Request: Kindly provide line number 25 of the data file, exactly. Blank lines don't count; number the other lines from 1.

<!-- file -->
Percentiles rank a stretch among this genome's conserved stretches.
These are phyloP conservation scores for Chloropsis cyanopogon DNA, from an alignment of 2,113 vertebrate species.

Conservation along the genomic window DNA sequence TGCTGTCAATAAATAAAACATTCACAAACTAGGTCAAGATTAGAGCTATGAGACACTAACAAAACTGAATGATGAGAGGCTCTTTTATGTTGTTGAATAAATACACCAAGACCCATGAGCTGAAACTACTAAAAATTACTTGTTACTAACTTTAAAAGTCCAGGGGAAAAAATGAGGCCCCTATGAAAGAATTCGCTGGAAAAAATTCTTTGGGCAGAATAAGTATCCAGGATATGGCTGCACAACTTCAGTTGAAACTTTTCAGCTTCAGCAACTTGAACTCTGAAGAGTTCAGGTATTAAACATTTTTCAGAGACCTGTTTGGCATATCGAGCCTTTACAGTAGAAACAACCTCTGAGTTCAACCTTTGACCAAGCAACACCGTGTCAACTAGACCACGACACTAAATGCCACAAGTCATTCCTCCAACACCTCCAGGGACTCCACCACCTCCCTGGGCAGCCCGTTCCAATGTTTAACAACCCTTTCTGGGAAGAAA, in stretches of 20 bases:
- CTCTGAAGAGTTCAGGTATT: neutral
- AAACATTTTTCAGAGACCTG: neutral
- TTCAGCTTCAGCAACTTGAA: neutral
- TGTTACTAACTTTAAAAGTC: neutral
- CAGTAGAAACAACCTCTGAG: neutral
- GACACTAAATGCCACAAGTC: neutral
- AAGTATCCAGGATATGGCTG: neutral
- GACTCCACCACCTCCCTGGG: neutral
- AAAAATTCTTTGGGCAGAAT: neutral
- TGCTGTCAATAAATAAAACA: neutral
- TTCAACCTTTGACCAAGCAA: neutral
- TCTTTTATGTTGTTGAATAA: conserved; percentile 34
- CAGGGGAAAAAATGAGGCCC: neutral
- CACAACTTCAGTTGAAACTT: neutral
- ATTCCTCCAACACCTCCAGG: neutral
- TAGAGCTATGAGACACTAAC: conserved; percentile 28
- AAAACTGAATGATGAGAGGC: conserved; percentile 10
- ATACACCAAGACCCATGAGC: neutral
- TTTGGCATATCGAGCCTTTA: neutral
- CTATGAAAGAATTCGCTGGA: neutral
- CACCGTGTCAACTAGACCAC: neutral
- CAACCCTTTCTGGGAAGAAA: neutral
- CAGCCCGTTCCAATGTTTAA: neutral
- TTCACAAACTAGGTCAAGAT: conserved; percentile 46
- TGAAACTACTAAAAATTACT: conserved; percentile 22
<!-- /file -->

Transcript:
- CAACCCTTTCTGGGAAGAAA: neutral